Legislator seeks investigation into Alaska’s high gas prices

ANCHORAGE — A state lawmaker claims that Alaska’s only gasoline refiner has been manipulating gas prices, as the monthly average has recently begun to rise.

Sen. Bill Wielechowski is calling for an attorney general investigation into potential antitrust issues, The Alaska Dispatch News reported. He claims the potential for price gouging has increased since Tesoro Alaska became the state’s only gasoline refiner following the closure of Flint Hills Resources’ North Pole refinery in 2014.

“They can charge whatever they want,” Wielechowski said.

Matt Gill, manager of external affairs at Tesoro Alaska, denies that the company is manipulating prices. He said price changes have been the result of many factors, including a drop in the price of crude oil last fall that lowered prices at the pump, and a “correction” following that drop that caused a recent spike.

“The price of crude is just one of many factors,” Gill said.

Complaints about companies manipulating prices is not uncommon in Alaska, which regularly has some of the nation’s highest gas prices despite its abundant oil production and having the lowest gasoline taxes in the country.

Multiple state investigations over the years have found no illegal activity among refiners, distributors and sellers. The reviews have attributed price fluctuations to limited demand in a tiny market and a lack of refiners.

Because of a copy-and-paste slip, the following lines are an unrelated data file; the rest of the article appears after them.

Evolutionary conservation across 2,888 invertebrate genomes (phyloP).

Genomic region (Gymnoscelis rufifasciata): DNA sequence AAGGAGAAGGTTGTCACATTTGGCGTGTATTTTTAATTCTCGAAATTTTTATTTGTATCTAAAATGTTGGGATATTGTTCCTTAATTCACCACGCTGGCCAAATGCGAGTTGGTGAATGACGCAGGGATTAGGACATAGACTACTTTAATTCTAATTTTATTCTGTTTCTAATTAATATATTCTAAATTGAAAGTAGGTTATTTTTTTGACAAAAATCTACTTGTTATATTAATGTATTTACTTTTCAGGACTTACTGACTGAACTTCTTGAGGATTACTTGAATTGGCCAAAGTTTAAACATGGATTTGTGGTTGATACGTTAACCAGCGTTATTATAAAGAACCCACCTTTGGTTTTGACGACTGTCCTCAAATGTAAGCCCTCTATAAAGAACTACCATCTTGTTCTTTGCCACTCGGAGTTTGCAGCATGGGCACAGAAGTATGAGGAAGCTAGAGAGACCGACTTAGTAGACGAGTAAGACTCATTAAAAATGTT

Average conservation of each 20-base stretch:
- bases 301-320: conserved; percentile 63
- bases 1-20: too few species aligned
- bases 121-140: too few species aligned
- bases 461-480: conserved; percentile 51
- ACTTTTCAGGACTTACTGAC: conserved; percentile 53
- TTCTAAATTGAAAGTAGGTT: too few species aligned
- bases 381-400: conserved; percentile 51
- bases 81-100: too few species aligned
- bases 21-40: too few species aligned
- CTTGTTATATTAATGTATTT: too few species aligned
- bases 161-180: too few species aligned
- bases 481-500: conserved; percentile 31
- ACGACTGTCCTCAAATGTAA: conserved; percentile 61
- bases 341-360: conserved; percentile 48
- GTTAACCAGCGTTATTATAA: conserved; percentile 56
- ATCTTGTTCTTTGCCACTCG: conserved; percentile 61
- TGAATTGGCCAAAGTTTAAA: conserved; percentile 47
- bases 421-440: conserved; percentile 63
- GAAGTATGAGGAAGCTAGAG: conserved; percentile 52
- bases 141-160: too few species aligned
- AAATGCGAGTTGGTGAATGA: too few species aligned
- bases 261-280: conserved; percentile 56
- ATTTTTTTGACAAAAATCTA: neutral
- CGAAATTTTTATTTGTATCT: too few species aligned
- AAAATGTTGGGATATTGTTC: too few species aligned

According to the American Automobile Association, the average price for gas in Alaska was $2.51 a gallon on Wednesday, about 56 cents higher than the national average.

In September, AAA statistics show Alaska’s monthly averages for gasoline dropped sharply after remaining at about $3.45 a gallon in July and August. In August, the state’s average monthly gasoline prices were 86 higher than the U.S. average. The difference was 27 cents in November.

Wielechowski said Alaska’s price fluctuations are connected to his previous request to the governor and attorney general for an investigation into the high petroleum prices. Gov. Bill Walker denied that request in a Dec. 21 letter to Wielechowski, saying “prices have fallen dramatically since September,” in southcentral Alaska.

Wielechowski has renewed his efforts for an investigation with a letter to Attorney General Craig Richards on Wednesday. The lawmaker pointed to Tesoro’s plan to buy two Flint Hills Resources terminals in Alaska along with other assets.

The deal, expected to close this month, will prevent competition in the state, and the acquisition of storage tanks will give Tesoro “total control” over gasoline prices in Alaska, Wielechowski said.

Gill said the terminals Tesoro plans to buy will be open to other companies, and prices for using them will be market-based and set by a Tesoro subsidiary.


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